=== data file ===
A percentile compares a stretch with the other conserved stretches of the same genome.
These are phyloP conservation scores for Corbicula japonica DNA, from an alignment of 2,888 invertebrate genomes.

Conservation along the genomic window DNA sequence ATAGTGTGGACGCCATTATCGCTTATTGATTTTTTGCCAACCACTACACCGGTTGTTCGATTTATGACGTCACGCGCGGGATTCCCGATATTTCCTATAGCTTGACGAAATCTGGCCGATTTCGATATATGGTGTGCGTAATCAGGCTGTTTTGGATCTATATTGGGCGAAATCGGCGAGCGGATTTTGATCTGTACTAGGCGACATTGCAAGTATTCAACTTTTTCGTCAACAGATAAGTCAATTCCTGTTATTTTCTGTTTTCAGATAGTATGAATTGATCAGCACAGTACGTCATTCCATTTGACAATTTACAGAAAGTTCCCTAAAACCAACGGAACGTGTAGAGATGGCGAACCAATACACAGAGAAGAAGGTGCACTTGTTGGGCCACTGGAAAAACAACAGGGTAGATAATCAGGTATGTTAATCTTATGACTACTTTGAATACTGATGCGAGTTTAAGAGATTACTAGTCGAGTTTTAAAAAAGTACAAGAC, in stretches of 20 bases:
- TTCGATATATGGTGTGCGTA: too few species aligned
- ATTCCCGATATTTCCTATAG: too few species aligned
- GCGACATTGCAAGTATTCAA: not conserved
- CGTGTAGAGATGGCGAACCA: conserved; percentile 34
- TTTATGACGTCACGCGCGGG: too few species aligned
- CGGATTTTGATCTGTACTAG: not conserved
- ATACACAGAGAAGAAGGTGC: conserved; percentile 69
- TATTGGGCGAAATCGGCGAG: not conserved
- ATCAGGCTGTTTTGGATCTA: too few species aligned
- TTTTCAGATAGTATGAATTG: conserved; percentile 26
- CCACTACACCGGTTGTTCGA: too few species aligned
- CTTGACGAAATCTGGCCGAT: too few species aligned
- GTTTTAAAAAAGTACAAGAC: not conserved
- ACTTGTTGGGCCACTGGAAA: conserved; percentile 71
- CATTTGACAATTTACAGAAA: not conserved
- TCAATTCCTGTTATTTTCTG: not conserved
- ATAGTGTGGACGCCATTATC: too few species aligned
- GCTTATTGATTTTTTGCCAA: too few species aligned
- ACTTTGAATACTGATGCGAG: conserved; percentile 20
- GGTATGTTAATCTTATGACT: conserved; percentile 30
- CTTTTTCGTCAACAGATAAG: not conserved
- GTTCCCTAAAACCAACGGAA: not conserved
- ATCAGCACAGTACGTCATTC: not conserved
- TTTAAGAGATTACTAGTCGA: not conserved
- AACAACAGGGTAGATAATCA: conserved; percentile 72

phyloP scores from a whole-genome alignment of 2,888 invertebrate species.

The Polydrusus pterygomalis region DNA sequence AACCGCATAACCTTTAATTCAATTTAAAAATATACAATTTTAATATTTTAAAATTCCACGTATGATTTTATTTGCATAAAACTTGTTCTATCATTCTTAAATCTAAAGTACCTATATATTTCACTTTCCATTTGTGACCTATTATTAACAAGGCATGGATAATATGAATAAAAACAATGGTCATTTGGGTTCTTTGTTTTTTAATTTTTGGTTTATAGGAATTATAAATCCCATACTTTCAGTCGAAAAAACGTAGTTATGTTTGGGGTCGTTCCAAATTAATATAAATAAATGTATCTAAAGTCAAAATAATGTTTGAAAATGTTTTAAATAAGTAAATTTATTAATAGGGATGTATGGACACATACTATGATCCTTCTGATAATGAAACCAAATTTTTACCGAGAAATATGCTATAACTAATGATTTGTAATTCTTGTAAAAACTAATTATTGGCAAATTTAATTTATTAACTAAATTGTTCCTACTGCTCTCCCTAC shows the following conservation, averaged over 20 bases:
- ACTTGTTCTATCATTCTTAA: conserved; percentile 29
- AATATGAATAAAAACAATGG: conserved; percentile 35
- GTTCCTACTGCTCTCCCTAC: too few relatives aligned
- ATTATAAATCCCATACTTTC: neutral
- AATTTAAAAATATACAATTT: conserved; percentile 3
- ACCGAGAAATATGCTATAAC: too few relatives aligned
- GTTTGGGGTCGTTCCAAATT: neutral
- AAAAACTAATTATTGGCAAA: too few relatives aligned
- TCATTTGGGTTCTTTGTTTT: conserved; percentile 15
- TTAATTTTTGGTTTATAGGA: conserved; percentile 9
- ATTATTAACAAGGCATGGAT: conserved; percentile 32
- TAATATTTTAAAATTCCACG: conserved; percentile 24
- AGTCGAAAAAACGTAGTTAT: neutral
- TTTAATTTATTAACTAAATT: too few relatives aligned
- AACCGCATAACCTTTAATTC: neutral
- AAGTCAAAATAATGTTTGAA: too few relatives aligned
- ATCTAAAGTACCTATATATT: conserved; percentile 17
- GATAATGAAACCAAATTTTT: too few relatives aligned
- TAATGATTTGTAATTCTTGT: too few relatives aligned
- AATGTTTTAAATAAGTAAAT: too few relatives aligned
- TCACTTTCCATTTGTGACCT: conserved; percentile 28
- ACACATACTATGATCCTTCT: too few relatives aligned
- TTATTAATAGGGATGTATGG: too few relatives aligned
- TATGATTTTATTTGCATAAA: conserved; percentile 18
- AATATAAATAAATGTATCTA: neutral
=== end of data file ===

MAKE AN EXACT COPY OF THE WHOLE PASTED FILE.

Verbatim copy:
A percentile compares a stretch with the other conserved stretches of the same genome.
These are phyloP conservation scores for Corbicula japonica DNA, from an alignment of 2,888 invertebrate genomes.

Conservation along the genomic window DNA sequence ATAGTGTGGACGCCATTATCGCTTATTGATTTTTTGCCAACCACTACACCGGTTGTTCGATTTATGACGTCACGCGCGGGATTCCCGATATTTCCTATAGCTTGACGAAATCTGGCCGATTTCGATATATGGTGTGCGTAATCAGGCTGTTTTGGATCTATATTGGGCGAAATCGGCGAGCGGATTTTGATCTGTACTAGGCGACATTGCAAGTATTCAACTTTTTCGTCAACAGATAAGTCAATTCCTGTTATTTTCTGTTTTCAGATAGTATGAATTGATCAGCACAGTACGTCATTCCATTTGACAATTTACAGAAAGTTCCCTAAAACCAACGGAACGTGTAGAGATGGCGAACCAATACACAGAGAAGAAGGTGCACTTGTTGGGCCACTGGAAAAACAACAGGGTAGATAATCAGGTATGTTAATCTTATGACTACTTTGAATACTGATGCGAGTTTAAGAGATTACTAGTCGAGTTTTAAAAAAGTACAAGAC, in stretches of 20 bases:
- TTCGATATATGGTGTGCGTA: too few species aligned
- ATTCCCGATATTTCCTATAG: too few species aligned
- GCGACATTGCAAGTATTCAA: not conserved
- CGTGTAGAGATGGCGAACCA: conserved; percentile 34
- TTTATGACGTCACGCGCGGG: too few species aligned
- CGGATTTTGATCTGTACTAG: not conserved
- ATACACAGAGAAGAAGGTGC: conserved; percentile 69
- TATTGGGCGAAATCGGCGAG: not conserved
- ATCAGGCTGTTTTGGATCTA: too few species aligned
- TTTTCAGATAGTATGAATTG: conserved; percentile 26
- CCACTACACCGGTTGTTCGA: too few species aligned
- CTTGACGAAATCTGGCCGAT: too few species aligned
- GTTTTAAAAAAGTACAAGAC: not conserved
- ACTTGTTGGGCCACTGGAAA: conserved; percentile 71
- CATTTGACAATTTACAGAAA: not conserved
- TCAATTCCTGTTATTTTCTG: not conserved
- ATAGTGTGGACGCCATTATC: too few species aligned
- GCTTATTGATTTTTTGCCAA: too few species aligned
- ACTTTGAATACTGATGCGAG: conserved; percentile 20
- GGTATGTTAATCTTATGACT: conserved; percentile 30
- CTTTTTCGTCAACAGATAAG: not conserved
- GTTCCCTAAAACCAACGGAA: not conserved
- ATCAGCACAGTACGTCATTC: not conserved
- TTTAAGAGATTACTAGTCGA: not conserved
- AACAACAGGGTAGATAATCA: conserved; percentile 72

phyloP scores from a whole-genome alignment of 2,888 invertebrate species.

The Polydrusus pterygomalis region DNA sequence AACCGCATAACCTTTAATTCAATTTAAAAATATACAATTTTAATATTTTAAAATTCCACGTATGATTTTATTTGCATAAAACTTGTTCTATCATTCTTAAATCTAAAGTACCTATATATTTCACTTTCCATTTGTGACCTATTATTAACAAGGCATGGATAATATGAATAAAAACAATGGTCATTTGGGTTCTTTGTTTTTTAATTTTTGGTTTATAGGAATTATAAATCCCATACTTTCAGTCGAAAAAACGTAGTTATGTTTGGGGTCGTTCCAAATTAATATAAATAAATGTATCTAAAGTCAAAATAATGTTTGAAAATGTTTTAAATAAGTAAATTTATTAATAGGGATGTATGGACACATACTATGATCCTTCTGATAATGAAACCAAATTTTTACCGAGAAATATGCTATAACTAATGATTTGTAATTCTTGTAAAAACTAATTATTGGCAAATTTAATTTATTAACTAAATTGTTCCTACTGCTCTCCCTAC shows the following conservation, averaged over 20 bases:
- ACTTGTTCTATCATTCTTAA: conserved; percentile 29
- AATATGAATAAAAACAATGG: conserved; percentile 35
- GTTCCTACTGCTCTCCCTAC: too few relatives aligned
- ATTATAAATCCCATACTTTC: neutral
- AATTTAAAAATATACAATTT: conserved; percentile 3
- ACCGAGAAATATGCTATAAC: too few relatives aligned
- GTTTGGGGTCGTTCCAAATT: neutral
- AAAAACTAATTATTGGCAAA: too few relatives aligned
- TCATTTGGGTTCTTTGTTTT: conserved; percentile 15
- TTAATTTTTGGTTTATAGGA: conserved; percentile 9
- ATTATTAACAAGGCATGGAT: conserved; percentile 32
- TAATATTTTAAAATTCCACG: conserved; percentile 24
- AGTCGAAAAAACGTAGTTAT: neutral
- TTTAATTTATTAACTAAATT: too few relatives aligned
- AACCGCATAACCTTTAATTC: neutral
- AAGTCAAAATAATGTTTGAA: too few relatives aligned
- ATCTAAAGTACCTATATATT: conserved; percentile 17
- GATAATGAAACCAAATTTTT: too few relatives aligned
- TAATGATTTGTAATTCTTGT: too few relatives aligned
- AATGTTTTAAATAAGTAAAT: too few relatives aligned
- TCACTTTCCATTTGTGACCT: conserved; percentile 28
- ACACATACTATGATCCTTCT: too few relatives aligned
- TTATTAATAGGGATGTATGG: too few relatives aligned
- TATGATTTTATTTGCATAAA: conserved; percentile 18
- AATATAAATAAATGTATCTA: neutral